By Jimmy Hyams
As I visited with Gus Manning years ago at the Little Creek nursing home off Northshore Drive, I asked him a simple question.
“How did you get the name, Gus?’’
He said he was named after Saint Augustus. He was raised a Catholic.
I told him I also was raised a Catholic and served for many years as an altar boy.
Gus said he served as an altar for many years – until he got fired.
“How do you get fired as an altar boy?’’ I wondered.
Gus explained. During a service, he was supposed to ring the chimes. He rang the big bells, the loud bells, the bells that usually dismiss you from Mass.
A Nun fired him, he said.
“My Mother never got over that,’’ he said.
We both broke out in laughter.
I rarely visited Gus Manning when we didn’t have a hearty laugh.
Unfortunately, we have shared our last laugh together.
Gus died Sunday night, Super Bowl night. He was 99. He was born July 8, 1923.
He was a legend in Tennessee athletics. He served as a sports information director, administrative assistant to the athletic director, ticket manager and jack-of-all trades. He worked for Gen. Robert Neyland through Doug Dickey, from 1951 to 2000.
He once attended 608 consecutive Tennessee football games, from 1951 to 2003. The streak ended when he suffered an ankle injury the week of a road game at Kentucky. He attended home football games from 1946-2017.
I had the honor, the privilege of sitting next to Manning at home Tennessee football games for years. I think UT’s sports information staff knew the relationship we had and the respect I had for Gus.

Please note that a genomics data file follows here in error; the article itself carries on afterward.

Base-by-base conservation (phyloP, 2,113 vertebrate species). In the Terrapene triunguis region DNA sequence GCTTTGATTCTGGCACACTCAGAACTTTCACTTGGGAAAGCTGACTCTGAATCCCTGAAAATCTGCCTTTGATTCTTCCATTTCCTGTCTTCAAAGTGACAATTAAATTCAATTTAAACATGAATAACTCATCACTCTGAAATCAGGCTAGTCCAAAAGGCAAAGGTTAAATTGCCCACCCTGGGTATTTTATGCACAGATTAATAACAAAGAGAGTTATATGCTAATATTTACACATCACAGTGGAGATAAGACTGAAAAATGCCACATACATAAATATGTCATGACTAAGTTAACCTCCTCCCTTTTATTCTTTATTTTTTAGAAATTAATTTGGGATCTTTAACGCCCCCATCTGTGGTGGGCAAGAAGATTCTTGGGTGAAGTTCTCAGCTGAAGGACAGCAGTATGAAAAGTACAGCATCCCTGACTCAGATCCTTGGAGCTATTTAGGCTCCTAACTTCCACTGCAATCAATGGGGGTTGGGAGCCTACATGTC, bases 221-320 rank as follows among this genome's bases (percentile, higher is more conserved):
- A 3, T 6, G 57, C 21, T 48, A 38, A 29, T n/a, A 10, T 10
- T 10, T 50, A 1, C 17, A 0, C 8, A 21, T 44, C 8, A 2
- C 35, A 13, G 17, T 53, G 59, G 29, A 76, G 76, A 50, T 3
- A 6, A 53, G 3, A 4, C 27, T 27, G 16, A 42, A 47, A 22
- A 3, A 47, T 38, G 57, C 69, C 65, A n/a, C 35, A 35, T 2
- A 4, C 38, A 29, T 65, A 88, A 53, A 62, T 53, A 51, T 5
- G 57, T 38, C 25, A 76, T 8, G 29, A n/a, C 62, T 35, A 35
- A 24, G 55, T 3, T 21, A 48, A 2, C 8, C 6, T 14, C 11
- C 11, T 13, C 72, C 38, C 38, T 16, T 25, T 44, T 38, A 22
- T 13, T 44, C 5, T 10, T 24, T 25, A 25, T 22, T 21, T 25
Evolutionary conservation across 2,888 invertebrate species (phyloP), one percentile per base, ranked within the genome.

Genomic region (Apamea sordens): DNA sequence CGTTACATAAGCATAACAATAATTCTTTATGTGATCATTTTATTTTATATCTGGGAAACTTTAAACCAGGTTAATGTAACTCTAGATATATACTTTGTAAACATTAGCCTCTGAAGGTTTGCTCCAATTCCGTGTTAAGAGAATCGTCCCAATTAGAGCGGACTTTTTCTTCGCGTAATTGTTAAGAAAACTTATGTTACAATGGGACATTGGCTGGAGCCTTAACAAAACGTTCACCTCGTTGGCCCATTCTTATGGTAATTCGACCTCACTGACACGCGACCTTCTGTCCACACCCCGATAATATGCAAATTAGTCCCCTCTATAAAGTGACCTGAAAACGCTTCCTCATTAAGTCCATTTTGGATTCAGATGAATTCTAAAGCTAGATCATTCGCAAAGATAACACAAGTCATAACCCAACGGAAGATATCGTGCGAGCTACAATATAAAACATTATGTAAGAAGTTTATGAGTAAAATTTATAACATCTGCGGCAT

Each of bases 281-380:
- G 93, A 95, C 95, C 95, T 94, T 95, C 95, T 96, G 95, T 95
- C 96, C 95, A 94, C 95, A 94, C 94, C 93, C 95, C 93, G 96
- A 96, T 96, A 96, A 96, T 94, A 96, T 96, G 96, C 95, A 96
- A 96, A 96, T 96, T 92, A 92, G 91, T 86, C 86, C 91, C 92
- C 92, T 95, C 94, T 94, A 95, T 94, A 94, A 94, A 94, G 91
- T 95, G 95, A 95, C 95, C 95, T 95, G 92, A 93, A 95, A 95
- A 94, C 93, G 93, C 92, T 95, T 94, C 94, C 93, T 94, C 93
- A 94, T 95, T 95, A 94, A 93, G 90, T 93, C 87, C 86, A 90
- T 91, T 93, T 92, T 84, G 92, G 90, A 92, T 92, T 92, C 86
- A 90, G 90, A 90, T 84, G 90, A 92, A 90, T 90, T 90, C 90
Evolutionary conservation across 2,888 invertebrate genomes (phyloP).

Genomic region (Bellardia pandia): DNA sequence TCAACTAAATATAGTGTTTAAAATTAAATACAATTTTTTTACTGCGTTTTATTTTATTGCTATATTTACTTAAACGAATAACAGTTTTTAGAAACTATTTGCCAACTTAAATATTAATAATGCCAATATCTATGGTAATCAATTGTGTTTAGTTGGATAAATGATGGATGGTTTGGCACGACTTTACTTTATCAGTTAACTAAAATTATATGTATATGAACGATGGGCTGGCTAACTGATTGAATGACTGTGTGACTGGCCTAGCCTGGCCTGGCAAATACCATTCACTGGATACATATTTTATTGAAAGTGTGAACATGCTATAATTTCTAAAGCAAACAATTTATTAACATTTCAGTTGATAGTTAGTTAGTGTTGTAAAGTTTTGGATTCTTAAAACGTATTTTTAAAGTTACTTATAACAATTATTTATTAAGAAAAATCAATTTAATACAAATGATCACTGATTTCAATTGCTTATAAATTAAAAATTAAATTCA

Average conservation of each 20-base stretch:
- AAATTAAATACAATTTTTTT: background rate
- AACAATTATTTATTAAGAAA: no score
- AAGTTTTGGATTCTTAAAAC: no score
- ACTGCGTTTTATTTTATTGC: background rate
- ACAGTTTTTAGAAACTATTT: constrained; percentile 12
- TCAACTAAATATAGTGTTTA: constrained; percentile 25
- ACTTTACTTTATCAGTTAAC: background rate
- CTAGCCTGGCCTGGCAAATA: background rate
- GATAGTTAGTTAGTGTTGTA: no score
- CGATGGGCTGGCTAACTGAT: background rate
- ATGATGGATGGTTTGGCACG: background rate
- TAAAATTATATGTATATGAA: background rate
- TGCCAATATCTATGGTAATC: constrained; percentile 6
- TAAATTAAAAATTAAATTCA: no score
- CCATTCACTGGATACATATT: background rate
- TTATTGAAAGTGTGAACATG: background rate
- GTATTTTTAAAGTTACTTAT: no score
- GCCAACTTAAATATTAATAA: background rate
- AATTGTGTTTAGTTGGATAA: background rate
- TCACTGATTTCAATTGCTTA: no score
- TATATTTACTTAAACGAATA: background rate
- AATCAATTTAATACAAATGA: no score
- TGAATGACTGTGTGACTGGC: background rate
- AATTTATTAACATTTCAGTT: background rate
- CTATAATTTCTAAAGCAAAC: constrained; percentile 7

“Just about anything you could think of, Gus was the go-to guy during that time for a number of years,’’ Bud Ford, a longtime UT sports information director and close friend of Manning, said in an interview with The Torchbearer in 2020.
“He was at the center of nearly everything that happened in the athletics department, and there was nobody more respected.’’
Manning, a native of Knoxville, attended Rule High School, where he was voted Best All-Around Athlete. He was a walk-on for the UT football team and lettered in baseball.
He served in the Marine Corps during World War II. He graduated from UT in 1950 and was hired as the SID by Neyland. He worked with 11 football coaches and eight athletic directors.
When he was admitted to the Little Creek facility, I was able to make almost weekly visits, since it was a mile from my house. I usually went in the afternoon, so we could watch a sporting event together.
The visits became less frequent due to Covid and me moving to East Knoxville.
His room was adorned by pictures of former Tennessee coaches and athletes and colleagues, and, of course, cheerleaders.
We talked about sports. We talked about life. His memory was remarkable. He could not only tell you every cut Johnny Butler made on a famous run against Alabama, but he kept up with current UT events as well.
He once told me how Johnny Majors scolded him for allowing Paul Horning to win the 1956 Heisman Trophy while Horning played on a 2-8 Notre Dame team and Tennessee was a contender for the national championship.
“I had to work like hell to get you second,’’ Manning told Majors.
Manning also reminded Majors than Horning always bought Gus a mint julip at the Kentucky Derby.
Often times at Little Creek, other guests would frequent while I was visiting Gus. There was no shortage of friends and family and admirers. And you could hardly find a place to park when Little Creek held a birthday party for Gus Manning.
Gus always thanked his visitors and demanded they sign his guest book, a book that was filled with names of well-known figures.
The last time I went to see Gus was Jan. 30.
It was mid-morning. He was asleep. I tried to wake him. Couldn’t do it. I felt guilty for tapping him on his shoulder multiple times. A nurse came by. She couldn’t wake him either.
I decided to leave him at rest.
Two weeks later, he is at rest with other UT legends like Haywood Harris, John Ward and Bill Anderson.
I will always cherish the time I spent with Gus Manning. The laughs. The stories. The bonding. The friendship.
Rest in peace, my friend.
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